battybattybats battybattybats | October 5, 2009 10:09 PM

Unless Trans women suffer the same problem as cis men do and trans men are treated like cis women by society in this.

In which case mentioning them in this is about the double-standards of society rather than denying the man-ness or woman-ness of trans people.

Emily, thanks for your perspective. My concern, though, is that trans people have experienced domestic violence specifically because they are trans; and have found it almost impossible to get justice from the system. In my original, I did what you suggested but that seemed to ignore the very special challenges trans people face. Do you object to Timber's suggestion? I am more than willing to learn whatever you folks wish to teach me on this subject.

In all fairness, as has been discussed elsewhere (a column by Father Tony, notably), you didn't actually do *wrong* in saying men and trans.

Trans is an extremely wide variety, and some of those within the trans grouping do not identify nor can they be accurately described as belonging to the binary.

I asked, first and foremost, in order to avoid what happened in the Father Tony column, where he used "women and trans" to talk about primarily binary identified individuals, and was pleasantly reminded with a thwack to the head of this point.

It was a matter of clarification -- a benefit of the doubt.

This is an example of cisprivilege, of course; this setting of trans as a group as being a third category, when, in fact, it is the same two present categories, plus umpteen additional ones, all in one not-so-neat little package. It is also an aspect of heteronormative privilege, as I demonstrated in that earlier posting.

This makes it very difficult to speak to trans issues as a whole, and requires that one always be more explicit when discussing them. And its kid of a trap -- the easier thing to do is, as Emily suggested, just use male and female or men and women (men and women, preferably).

The problem then is that you ignore the issues of non-binary identified transfolk, rendering them invisible.

So the only way to be safe is to be explicit in our speaking to it. If we mean Men and bigender.cd, tv, gq, drag, effeminate men as well, then we need to talk to it. If we mean masculine spectrum folks, we should speak to that.

It means being more aware and since there is great diversity, it's akin to speaking to issue's of race or religion -- if you mention a few examples, most don't have an issue and you avoid seeming racist or bigoted. People get it.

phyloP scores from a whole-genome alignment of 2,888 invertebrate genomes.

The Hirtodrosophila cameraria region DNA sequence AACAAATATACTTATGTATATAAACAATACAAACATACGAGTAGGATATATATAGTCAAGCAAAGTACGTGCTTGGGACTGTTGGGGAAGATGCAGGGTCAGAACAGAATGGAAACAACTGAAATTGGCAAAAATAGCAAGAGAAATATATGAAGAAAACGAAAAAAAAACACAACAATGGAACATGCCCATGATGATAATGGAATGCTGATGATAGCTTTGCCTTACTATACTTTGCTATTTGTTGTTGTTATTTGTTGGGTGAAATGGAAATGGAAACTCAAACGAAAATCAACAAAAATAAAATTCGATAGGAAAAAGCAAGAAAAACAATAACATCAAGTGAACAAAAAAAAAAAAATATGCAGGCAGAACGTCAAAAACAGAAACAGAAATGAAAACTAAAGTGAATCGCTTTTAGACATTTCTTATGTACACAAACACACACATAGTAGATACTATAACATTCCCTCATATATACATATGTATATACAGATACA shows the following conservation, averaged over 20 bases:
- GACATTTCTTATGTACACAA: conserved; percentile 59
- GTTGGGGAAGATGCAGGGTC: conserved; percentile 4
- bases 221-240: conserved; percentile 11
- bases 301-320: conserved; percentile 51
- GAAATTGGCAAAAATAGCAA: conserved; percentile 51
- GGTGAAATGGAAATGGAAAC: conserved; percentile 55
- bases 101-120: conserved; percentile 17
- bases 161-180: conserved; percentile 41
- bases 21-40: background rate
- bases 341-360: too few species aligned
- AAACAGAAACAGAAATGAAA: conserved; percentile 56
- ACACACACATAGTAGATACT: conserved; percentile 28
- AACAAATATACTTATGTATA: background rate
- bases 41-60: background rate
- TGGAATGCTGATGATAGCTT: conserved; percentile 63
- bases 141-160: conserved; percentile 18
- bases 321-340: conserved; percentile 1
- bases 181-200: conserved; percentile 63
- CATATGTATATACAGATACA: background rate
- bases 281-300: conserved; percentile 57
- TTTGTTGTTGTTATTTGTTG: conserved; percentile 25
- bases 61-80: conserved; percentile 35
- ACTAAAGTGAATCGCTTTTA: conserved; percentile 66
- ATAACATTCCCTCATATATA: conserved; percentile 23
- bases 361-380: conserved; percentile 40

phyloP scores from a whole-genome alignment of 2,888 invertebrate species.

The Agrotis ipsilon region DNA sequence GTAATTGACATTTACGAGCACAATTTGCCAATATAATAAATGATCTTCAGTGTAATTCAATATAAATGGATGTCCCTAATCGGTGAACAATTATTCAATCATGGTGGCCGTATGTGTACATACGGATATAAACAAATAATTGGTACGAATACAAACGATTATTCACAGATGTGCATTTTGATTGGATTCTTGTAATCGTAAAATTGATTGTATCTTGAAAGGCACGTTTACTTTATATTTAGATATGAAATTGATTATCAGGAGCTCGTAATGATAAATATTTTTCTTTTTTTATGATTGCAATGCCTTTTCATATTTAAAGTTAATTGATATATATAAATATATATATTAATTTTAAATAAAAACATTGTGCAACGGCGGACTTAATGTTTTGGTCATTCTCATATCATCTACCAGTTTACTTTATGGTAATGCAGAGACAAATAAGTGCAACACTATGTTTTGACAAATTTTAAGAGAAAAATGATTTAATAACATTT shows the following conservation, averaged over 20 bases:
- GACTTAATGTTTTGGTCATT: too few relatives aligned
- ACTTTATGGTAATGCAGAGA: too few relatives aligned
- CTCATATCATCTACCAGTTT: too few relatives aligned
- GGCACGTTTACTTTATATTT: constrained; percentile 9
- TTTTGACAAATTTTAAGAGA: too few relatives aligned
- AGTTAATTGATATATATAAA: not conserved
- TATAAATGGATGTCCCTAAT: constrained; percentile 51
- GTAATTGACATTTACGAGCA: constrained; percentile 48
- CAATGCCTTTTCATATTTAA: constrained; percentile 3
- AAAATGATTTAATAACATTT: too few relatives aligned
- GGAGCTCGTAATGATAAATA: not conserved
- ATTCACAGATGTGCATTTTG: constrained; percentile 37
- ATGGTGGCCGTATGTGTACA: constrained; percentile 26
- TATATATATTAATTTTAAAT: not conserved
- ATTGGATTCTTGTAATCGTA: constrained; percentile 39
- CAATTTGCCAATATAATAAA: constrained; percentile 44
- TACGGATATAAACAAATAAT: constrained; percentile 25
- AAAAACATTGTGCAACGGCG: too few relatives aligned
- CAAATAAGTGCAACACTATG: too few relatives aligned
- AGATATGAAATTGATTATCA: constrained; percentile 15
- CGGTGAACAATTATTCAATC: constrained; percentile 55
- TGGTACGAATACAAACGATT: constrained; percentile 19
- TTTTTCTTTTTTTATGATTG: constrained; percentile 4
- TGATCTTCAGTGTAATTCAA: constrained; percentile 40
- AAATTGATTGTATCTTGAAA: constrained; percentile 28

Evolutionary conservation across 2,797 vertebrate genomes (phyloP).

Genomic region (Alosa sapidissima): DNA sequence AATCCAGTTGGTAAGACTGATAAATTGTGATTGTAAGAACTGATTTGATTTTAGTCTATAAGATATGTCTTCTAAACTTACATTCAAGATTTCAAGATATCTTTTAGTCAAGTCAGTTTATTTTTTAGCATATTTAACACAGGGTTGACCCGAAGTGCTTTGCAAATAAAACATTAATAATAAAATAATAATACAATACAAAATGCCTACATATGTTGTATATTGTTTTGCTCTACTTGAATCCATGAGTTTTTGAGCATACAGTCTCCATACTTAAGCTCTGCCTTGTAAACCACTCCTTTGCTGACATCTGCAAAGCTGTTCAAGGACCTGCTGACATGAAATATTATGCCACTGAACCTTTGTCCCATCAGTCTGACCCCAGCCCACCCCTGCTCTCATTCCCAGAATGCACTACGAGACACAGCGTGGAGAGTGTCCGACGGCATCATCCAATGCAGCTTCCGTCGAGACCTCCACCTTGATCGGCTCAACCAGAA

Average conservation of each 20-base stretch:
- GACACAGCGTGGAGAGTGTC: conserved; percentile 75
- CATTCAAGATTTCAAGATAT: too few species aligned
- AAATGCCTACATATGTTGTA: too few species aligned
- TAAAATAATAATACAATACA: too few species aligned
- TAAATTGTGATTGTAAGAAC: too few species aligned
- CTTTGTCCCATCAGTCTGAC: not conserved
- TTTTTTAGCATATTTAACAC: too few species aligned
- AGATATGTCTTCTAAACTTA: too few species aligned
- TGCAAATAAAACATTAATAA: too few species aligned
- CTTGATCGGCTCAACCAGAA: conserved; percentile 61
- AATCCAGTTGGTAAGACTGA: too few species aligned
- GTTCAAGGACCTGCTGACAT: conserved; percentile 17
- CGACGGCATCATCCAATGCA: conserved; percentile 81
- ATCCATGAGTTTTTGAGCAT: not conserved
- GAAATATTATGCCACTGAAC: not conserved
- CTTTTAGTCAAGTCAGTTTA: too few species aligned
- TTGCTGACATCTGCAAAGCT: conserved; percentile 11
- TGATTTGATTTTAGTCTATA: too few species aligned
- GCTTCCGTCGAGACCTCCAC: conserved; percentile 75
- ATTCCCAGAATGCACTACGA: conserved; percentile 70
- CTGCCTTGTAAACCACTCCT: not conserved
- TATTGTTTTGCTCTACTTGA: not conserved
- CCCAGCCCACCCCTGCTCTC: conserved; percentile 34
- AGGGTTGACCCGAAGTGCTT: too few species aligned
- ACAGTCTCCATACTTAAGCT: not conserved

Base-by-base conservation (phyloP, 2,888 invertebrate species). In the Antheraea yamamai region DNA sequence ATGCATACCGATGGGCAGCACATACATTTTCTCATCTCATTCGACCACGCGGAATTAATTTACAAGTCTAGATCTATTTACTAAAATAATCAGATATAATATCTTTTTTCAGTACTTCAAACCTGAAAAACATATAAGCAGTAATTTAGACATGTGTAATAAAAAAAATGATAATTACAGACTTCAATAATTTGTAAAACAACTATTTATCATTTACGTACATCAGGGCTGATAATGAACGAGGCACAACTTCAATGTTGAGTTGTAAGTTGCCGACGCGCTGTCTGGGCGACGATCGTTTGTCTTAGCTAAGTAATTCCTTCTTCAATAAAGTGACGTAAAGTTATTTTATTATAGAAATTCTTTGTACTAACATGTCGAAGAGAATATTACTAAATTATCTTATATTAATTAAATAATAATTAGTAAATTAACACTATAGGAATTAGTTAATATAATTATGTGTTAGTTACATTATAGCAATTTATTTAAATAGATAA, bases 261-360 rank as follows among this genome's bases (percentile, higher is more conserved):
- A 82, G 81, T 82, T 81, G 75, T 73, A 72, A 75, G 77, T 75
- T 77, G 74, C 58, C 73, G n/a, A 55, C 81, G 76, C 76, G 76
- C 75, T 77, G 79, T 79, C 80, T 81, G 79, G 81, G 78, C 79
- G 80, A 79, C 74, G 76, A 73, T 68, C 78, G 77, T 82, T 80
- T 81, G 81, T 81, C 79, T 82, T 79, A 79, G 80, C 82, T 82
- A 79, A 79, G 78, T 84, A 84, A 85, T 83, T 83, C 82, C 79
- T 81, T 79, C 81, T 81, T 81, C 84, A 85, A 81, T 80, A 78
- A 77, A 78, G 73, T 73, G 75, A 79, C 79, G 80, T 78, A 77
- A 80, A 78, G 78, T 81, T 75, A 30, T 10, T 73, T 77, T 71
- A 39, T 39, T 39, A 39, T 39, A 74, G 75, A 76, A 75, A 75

That means, however you have to educate yourself -- not always the easiest thing. Heck, I'm not even fully aware of all the variety out there!


I think the problem is that people assume domestic violence is more wrong than a barroom brawl because it's a boy hitting a girl (in their minds), when, personally, the problem is the abuse of intimacy and trust that usually results in victims covering for their assailants.

I doubt that'll change, though; we're a violent culture and don't seem to show much awareness of the fact that we accept violence against others as the solution to so many problems.

Thank you, Gloria, for raising the issue and thank you, subsequent commentators, for parsing an eye-opening discussion around the complexities of inclusiveness.

As an attorney, I have recently need to do some quick and limited amount of law journal research around domestic abuse and violence. One aspect struck me about virtually all of the journal articles (again, not a scientific sampling). This was that though the authors may have mentioned the relatively smaller percentage of adult men who are domestic abuse victims, this "mentioning" was always the limit of their inclusiveness in this regard; men as perpetrators, yes, but not men as victims. This may evidence a gap and need in social and legal research.

I met a man a fair number of years ago who was such an adult victim and had the scars and other validation as historical traces. He also reported an extensive abuse history as a child victim. He struggled to recognize his abuse as an adult.